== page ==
Using our forests to produce liquid fuels could well liquidate the forests themselves
A NSDNR Press Release yesterday announced “A new study shows Nova Scotia has strong potential to develop an innovative biorefinery that produces an alternative fuel from renewable sources of fibre. The liquid biofuel could be used to heat homes and power marine vessels, among other potential uses, according to a study done by Nova Scotia’s Innovation Hub, an industrial, applied-research initiative.”
This project has been simmering beneath the surface and receiving government funding since at least 2009, then under the guise of clean technology. On Dec 12, 2012, NDP Premier Dexter announced handouts for the development of “new products not yet imagined, and to test and demonstrate technologies that will help bring those products to new and existing markets.” A test facility would be set up at the former Bowater mill in Brooklyn, Queens Co., “to transform the former Bowater Mersey mill into a centre that will drive new opportunities through innovation” as otherwise “The former Bowater mill could be left to sit empty, with the equipment gathering dust” (see Innovacorp News ).
The latest handout (that we know about) was in July 2016 when it was reported that “Nova Scotia Power’s parent company and government are providing $1.67 million in funding for a new centre that will develop uses for the forestry industry’s leftover wood…” (re: Bio-based fuels from our forests?). The precise figures for the dollars coming from government are usually vague, and a lot of the funding goes through InnovaCorp which sounds like a private company but is a provincial Crown corporation.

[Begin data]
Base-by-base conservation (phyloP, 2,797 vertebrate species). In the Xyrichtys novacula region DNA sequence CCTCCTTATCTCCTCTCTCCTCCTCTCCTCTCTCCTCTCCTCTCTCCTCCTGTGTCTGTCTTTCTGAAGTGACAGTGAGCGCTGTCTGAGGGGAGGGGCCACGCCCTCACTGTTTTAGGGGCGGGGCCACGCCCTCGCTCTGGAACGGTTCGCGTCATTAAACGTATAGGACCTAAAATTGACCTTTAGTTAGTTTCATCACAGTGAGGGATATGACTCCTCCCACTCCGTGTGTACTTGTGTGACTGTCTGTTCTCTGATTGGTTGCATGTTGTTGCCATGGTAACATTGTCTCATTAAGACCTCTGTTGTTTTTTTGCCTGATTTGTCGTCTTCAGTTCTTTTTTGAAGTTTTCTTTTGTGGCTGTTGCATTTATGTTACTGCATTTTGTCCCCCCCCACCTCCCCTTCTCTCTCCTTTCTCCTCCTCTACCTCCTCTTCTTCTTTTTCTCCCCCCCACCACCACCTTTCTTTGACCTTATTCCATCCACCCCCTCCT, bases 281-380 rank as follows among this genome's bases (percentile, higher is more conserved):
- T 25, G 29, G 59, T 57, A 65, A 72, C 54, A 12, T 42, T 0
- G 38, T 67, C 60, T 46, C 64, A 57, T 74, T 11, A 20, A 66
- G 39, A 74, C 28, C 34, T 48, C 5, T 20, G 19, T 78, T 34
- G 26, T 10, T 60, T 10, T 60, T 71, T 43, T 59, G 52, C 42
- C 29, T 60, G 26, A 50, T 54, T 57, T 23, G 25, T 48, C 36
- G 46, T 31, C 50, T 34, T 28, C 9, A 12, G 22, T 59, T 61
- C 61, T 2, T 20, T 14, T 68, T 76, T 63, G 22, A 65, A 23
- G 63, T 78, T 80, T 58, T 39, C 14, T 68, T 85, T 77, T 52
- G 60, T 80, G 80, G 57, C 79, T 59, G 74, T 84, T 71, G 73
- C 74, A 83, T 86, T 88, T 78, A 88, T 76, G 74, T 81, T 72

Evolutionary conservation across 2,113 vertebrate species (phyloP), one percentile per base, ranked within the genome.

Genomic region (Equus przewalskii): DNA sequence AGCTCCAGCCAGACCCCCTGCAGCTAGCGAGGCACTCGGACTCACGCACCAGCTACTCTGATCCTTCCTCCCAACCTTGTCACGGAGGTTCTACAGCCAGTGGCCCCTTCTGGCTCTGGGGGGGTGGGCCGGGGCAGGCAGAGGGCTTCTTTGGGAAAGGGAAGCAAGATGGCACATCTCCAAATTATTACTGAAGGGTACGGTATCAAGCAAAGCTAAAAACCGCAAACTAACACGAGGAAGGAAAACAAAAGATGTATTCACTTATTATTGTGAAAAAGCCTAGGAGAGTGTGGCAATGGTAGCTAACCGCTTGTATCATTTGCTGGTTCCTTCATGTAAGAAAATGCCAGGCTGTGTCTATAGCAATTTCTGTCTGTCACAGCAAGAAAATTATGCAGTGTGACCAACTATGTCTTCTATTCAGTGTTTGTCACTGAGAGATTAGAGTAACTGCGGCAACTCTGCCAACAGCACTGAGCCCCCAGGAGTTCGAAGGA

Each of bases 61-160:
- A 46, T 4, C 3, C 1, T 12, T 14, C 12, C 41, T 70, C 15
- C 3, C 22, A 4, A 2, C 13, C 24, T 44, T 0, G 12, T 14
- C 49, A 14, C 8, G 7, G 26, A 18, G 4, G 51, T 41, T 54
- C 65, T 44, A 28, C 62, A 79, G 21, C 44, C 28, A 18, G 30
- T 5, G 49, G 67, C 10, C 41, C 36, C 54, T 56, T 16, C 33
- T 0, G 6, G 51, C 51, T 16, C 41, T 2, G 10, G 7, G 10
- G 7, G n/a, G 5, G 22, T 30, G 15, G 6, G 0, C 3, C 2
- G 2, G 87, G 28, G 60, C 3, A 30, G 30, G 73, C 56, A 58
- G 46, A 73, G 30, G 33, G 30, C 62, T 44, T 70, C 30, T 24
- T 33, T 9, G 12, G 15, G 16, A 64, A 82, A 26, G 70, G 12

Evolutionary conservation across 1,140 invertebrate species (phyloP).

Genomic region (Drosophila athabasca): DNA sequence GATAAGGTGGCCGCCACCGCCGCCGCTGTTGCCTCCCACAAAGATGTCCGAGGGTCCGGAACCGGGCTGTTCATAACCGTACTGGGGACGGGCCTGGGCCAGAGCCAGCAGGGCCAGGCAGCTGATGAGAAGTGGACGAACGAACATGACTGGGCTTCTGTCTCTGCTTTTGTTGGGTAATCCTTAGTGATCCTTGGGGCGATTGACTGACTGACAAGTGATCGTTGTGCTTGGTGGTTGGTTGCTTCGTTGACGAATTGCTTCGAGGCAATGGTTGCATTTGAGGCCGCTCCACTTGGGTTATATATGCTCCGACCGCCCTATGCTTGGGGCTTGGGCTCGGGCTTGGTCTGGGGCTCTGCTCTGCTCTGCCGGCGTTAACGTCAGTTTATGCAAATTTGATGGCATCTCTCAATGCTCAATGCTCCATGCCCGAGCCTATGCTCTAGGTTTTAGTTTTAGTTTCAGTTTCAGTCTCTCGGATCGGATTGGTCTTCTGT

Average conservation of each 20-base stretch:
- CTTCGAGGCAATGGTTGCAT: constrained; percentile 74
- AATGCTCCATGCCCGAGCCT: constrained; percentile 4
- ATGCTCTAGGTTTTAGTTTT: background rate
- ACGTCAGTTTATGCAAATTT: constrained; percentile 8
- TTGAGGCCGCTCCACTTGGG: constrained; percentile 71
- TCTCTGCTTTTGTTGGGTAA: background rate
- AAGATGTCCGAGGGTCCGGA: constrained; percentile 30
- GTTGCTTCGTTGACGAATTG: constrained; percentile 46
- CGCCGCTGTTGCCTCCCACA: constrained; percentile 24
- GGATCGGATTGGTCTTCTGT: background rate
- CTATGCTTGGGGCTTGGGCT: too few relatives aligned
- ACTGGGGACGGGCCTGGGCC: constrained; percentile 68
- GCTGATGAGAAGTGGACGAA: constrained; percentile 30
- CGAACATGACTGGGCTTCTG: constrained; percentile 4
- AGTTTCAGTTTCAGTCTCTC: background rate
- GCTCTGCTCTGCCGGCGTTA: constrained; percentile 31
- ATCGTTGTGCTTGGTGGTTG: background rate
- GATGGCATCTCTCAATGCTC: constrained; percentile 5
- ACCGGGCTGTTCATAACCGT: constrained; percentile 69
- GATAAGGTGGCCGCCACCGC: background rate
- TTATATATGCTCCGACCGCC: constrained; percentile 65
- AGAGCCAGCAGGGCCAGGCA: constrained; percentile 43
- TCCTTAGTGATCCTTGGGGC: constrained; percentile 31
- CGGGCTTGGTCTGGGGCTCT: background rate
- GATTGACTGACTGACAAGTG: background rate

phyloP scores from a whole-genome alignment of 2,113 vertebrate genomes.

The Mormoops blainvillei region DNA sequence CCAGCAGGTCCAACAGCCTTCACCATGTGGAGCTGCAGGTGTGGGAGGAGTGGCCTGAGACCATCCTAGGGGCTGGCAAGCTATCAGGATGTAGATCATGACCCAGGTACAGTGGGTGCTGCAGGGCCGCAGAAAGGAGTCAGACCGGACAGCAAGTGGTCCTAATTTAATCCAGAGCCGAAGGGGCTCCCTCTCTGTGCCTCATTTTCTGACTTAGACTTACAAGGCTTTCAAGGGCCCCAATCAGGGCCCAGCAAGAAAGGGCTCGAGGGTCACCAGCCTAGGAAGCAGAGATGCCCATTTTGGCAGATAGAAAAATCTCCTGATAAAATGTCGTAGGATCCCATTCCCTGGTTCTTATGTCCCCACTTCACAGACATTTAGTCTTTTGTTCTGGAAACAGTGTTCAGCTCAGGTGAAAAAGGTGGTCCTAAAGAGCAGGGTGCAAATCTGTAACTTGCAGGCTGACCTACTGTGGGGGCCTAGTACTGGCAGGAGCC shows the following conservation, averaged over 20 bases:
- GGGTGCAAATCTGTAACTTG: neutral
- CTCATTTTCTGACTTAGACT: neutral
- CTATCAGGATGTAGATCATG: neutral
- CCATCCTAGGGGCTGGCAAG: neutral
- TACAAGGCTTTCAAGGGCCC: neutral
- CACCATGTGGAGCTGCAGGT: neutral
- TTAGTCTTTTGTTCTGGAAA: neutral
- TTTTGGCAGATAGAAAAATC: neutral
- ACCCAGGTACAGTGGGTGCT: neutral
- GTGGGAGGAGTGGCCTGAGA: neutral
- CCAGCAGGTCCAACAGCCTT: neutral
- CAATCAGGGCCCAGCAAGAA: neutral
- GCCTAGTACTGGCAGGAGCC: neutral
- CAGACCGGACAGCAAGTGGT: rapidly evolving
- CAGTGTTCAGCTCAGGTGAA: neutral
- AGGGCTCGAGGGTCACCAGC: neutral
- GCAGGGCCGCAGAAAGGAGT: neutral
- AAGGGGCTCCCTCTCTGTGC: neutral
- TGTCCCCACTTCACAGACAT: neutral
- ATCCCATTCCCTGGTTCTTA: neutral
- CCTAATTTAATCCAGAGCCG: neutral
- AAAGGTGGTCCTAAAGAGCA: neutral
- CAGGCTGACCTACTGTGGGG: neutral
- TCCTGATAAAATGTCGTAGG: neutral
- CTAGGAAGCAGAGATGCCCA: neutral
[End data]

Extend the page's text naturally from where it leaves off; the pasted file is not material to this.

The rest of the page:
A key player on the Nova Scotian scene and recipient of public funds is CelluFuel Inc. of Halifax, but the emerging forest biofuel business is hardly restricted to Nova Scotia. According to the 2012 Innovacorp News item cited above, “30 of the Fortune 100 companies invest in bioenergy and bio-based products”. If Nova Scotia has such “strong potential” in this area, why is so much government funding going into it?
Other than the handouts from the public purse, there are many reasons to be concerned about the Nova Scotia biofuel initiatives, foremost, that they would perpetuate the drive begun in the late 50s/1960s to convert our mixed, multi-aged Acadian forest to industrial conifer-dominated forests clearcut on 50-year rotations*. Combined with the fragile state of our soils because of poor buffering capacity and acid rain, and climatic warming effects on species such as balsam fir and black spruce, it’s only a matter of time that would see use of the forests to produce liquid fuels liquidating the forests themselves.
*For a perspective of how biofuels and the like could replace the declining pulp and paper market for NS forest products and make use of “Idled Industrial Equipment”, see Adding value to forest products by Peter Milley for Halifax Global/One Nova Scotia, 2014
Then there is the pesky issue of whether these “green fuels” are really green. On the surface, it’s hard to see how the carbon emissions would be any less than those coming from use of primary forest biomass for heating and generation of electricity. John M. DeCicc has some advice on this score (bolding is mine):
The carbon mitigation challenge for liquid fuels has been incorrectly seen as a fuel synthesis and substitution problem. In reality, it is a net carbon uptake problem. Strategy should move away from a downstream focus on replacing fuel products to an upstream focus on achieving additional CO2 uptake through the most cost-effective and least damaging means possible. All parties with an interest in the issue are advised to rethink their priorities accordingly. – Biofuel’s carbon balance: doubts, certainties and implications Climatic Change Volume 121, Issue 4, pp 801–814 (2013)